The power of storytelling
I came to understand the power of storytelling and the vision it brings to her lecture The Politics of Fiction by bestselling author Elif Shafak.
She was born in Strasburg, France to parents of Turkish immigrant origin. She then goes back to Turkey to spend her childhood with her mother, who she divorced and became single. At that time, Turkey was a patriarchal and conservative country, so a single mother who was enlightened and westernized was a very unusual case.
Her mother encouraged her to keep her daily diary for fear she would be struggling. Instead of writing her own story, she spent her childhood writing the stories of others, the stories she imagined. And the one who had her decisive influence on her grandmother . She Influenced by her grandmother, who drew her circles and treated dermatological patients through witchcraft, she has her faith in her circles. She can't forget her memories of attending her international school, especially after her mother, who became her diplomat, left her hometown and moved to another area. It was like a miniature UN, she recalls. There were always conflicts and problems.
I think that her power to making her story her consistently since her childhood. Circles surround a thick wall, and we hit that wall ourselves and live. But we can make a small hole here. And you can see what's out there. Storytelling prevents us from becoming narrow-minded and trapped by so many stereotypes by our nature to seek out ourselves or our likeness. At least you can observe your opponent through a small hole. And she likens storytelling to a compass. I often want to use this analogy too, because it's a very appropriate metaphor.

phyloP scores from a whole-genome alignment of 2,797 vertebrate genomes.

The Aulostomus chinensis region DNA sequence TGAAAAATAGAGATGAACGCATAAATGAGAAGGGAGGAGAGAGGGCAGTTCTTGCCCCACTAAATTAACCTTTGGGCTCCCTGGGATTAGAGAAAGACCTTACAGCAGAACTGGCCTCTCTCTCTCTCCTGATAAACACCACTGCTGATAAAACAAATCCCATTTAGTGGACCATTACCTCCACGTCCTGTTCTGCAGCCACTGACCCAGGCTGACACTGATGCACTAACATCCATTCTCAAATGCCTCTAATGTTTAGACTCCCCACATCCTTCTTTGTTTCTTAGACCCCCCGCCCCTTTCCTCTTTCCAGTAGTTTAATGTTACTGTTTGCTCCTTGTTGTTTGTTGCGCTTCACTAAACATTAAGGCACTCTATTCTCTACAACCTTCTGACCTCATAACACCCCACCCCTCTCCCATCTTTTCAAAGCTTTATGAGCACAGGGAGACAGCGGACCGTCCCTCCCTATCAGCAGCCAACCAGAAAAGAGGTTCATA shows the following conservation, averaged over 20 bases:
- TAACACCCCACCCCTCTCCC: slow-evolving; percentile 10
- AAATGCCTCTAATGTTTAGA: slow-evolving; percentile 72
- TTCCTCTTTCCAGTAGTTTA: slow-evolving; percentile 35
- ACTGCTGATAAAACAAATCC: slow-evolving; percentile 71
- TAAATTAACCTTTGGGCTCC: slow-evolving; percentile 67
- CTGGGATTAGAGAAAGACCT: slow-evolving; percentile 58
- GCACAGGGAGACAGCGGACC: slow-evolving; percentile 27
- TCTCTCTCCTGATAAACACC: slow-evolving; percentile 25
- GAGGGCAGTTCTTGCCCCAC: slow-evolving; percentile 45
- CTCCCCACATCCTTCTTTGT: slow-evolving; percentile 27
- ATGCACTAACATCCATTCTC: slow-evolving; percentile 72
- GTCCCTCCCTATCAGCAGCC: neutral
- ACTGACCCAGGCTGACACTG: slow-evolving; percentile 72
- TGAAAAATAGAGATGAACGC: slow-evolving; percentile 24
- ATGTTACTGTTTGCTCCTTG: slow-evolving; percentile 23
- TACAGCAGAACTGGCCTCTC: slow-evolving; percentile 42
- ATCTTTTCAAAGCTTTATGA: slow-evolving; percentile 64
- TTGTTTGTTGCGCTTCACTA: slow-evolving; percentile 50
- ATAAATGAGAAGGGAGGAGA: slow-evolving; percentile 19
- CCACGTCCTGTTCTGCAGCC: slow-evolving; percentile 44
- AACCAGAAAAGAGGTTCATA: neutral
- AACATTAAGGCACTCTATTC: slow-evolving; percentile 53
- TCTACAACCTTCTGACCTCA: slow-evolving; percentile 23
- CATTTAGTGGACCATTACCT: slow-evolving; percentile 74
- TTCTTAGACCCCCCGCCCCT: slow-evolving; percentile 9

Storytelling helps you become more aware of who you are. In other words, it is as if one axis of the compass is firmly embedded. But through storytelling, you perceive the outside world as if you were looking through a hole in the wall. That is, the other side of the compass is slowly turning in a circle. And it becomes a nice circle that resolves conflicts and truly brings everyone together. Buddhism also has this idea, and I think talker Elif Shafak has described the power of storytelling nicely by comparing it to a compass.
Like her, I also hope that I will be able to live in the United States from my immigrant origin and maintain my identity while at the same time integrating well into a society of countless people from different backgrounds and furthermore, having a good influence like a large circle. And when I realized this is the power of storytelling, I also discovered the vision that I must constantly tell my story.
Myungja Anna Koh